Journal of Autism and Developmental Disorders

, Volume 45, Issue 12, pp 4015–4025

Maternal Infection During Pregnancy and Autism Spectrum Disorders

Authors

    • Division of ResearchKaiser Permanente Northern California
  • Yinge Qian
    • Division of ResearchKaiser Permanente Northern California
  • Cathleen Yoshida
    • Division of ResearchKaiser Permanente Northern California
  • Judith K. Grether
  • Judy Van de Water
    • Division of Rheumatology, Allergy and Clinical ImmunologyUniversity of California, Davis
    • The M.I.N.D. InstituteUniversity of California, Davis
    • The NIEHS Center for Children’s Environmental HealthUniversity of California, Davis
  • Lisa A. Croen
    • Division of ResearchKaiser Permanente Northern California
Original Paper

DOI: 10.1007/s10803-013-2016-3

Cite this article as:
Zerbo, O., Qian, Y., Yoshida, C. et al. J Autism Dev Disord (2015) 45: 4015. doi:10.1007/s10803-013-2016-3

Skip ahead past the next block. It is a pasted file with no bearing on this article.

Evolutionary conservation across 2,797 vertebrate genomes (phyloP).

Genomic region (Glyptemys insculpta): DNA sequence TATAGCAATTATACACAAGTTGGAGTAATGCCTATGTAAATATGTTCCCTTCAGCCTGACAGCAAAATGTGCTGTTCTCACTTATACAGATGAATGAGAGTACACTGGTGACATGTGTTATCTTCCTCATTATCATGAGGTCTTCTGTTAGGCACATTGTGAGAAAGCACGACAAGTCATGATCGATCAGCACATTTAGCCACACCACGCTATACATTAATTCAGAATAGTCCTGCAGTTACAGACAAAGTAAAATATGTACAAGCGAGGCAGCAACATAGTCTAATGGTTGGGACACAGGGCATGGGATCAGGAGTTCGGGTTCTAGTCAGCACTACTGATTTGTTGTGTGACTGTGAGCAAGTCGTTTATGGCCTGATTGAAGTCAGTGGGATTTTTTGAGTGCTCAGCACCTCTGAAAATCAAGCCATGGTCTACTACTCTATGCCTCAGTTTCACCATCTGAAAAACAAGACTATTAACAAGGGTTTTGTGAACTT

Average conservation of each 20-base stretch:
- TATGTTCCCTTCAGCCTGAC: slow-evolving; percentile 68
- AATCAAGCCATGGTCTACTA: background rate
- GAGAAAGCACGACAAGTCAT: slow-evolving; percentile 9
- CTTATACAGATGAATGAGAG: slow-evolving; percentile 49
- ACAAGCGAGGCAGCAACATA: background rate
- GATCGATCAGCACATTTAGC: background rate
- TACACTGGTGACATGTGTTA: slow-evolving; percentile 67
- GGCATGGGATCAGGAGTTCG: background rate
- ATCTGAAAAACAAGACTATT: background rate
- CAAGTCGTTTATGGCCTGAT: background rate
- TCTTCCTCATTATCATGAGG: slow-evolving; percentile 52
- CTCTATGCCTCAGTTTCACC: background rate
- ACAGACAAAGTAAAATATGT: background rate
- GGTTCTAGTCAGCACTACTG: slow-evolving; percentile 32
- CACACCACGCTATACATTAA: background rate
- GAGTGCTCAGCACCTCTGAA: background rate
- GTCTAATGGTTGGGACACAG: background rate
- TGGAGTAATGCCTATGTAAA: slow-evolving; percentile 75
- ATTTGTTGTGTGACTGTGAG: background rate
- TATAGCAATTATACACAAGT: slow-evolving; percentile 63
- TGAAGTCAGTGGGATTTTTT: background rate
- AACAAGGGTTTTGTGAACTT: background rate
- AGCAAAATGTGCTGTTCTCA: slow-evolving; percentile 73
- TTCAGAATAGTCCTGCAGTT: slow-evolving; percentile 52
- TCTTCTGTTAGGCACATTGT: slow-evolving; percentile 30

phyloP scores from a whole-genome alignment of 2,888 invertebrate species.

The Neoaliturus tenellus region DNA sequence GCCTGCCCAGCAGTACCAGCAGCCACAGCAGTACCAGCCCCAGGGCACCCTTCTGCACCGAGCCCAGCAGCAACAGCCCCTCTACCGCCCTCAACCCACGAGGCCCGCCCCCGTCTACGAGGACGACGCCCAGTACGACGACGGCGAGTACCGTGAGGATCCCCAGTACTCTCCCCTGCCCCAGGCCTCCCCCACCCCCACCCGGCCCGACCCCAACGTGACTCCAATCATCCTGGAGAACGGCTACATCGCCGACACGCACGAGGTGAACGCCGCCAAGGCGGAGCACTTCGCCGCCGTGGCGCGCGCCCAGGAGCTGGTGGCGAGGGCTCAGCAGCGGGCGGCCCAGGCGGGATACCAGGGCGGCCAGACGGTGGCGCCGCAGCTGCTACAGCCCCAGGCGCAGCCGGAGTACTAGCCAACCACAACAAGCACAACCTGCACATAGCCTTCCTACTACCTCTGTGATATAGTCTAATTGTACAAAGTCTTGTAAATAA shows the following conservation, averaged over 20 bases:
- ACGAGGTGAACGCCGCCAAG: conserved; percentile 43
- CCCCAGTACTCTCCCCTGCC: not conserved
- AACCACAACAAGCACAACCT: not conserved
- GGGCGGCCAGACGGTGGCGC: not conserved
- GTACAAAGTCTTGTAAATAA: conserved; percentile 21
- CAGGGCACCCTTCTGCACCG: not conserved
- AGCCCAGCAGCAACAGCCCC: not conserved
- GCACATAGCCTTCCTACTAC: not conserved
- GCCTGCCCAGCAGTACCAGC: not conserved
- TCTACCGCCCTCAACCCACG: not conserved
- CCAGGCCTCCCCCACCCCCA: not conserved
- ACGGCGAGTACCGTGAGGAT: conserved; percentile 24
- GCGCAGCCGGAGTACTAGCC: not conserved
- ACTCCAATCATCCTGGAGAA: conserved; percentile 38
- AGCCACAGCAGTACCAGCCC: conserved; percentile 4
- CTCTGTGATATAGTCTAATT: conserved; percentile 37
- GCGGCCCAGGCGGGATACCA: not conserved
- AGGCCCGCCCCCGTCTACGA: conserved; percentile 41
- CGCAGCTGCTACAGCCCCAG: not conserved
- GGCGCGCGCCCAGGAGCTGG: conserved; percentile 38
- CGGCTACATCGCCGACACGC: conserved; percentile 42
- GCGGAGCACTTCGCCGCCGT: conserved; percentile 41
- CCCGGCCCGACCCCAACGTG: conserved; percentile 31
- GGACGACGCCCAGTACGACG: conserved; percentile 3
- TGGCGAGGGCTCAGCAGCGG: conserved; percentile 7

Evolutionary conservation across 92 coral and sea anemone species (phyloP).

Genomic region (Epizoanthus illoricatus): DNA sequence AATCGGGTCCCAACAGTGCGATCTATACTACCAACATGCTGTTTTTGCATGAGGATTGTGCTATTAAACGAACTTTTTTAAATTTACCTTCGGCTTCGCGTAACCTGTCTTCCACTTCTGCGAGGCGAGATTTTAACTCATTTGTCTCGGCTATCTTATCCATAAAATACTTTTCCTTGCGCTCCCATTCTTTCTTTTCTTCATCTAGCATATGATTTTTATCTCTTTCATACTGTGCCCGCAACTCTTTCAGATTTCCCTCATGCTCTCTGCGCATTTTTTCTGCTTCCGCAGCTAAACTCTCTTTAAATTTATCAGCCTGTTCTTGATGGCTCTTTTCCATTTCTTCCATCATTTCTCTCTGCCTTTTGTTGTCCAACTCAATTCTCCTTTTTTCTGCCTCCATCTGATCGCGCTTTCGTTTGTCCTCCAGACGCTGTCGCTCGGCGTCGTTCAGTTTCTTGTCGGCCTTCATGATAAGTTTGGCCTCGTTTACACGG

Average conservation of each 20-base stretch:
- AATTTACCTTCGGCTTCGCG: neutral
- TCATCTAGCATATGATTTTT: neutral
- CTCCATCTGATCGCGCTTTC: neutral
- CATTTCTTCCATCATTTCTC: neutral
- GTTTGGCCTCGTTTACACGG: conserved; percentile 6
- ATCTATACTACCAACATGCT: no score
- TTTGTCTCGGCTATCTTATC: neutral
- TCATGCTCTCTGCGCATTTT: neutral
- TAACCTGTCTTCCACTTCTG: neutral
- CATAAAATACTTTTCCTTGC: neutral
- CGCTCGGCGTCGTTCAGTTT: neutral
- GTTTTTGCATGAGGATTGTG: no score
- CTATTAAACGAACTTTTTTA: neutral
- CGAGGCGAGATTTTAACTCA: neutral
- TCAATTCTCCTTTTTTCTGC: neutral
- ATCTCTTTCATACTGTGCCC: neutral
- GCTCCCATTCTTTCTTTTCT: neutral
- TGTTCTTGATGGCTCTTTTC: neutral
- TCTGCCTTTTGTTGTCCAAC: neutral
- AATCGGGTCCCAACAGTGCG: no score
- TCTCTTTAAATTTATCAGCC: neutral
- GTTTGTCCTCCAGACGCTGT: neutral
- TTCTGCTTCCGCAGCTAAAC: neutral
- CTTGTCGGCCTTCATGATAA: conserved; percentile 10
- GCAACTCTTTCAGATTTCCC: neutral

Abstract

We conducted a nested case–control study including 407 cases and 2,075 frequency matched controls to investigate the association between maternal infections during pregnancy and risk of autism spectrum disorders (ASD). Cases, controls, and maternal infections were ascertained from Kaiser Permanente Northern California clinical databases. No overall association between diagnoses of any maternal infection during pregnancy and ASD was observed [adjusted odds ratio (ORadj) = 1.15, 95 % confidence interval (CI) 0.92–1.43]. However, women with infections diagnosed during a hospital admission (ORadj = 1.48, 95 % CI 1.07–2.04), particularly bacterial infections (ORadj = 1.58, 95 % CI 1.06–2.37), were at increased risk of delivering a child with ASD. Multiple infections during pregnancy were associated with ASD (ORadj = 1.36, 95 % CI 1.05–1.78).

Keywords

Maternal infectionPregnancyAutism spectrum disorder

Copyright information

© Springer Science+Business Media New York 2013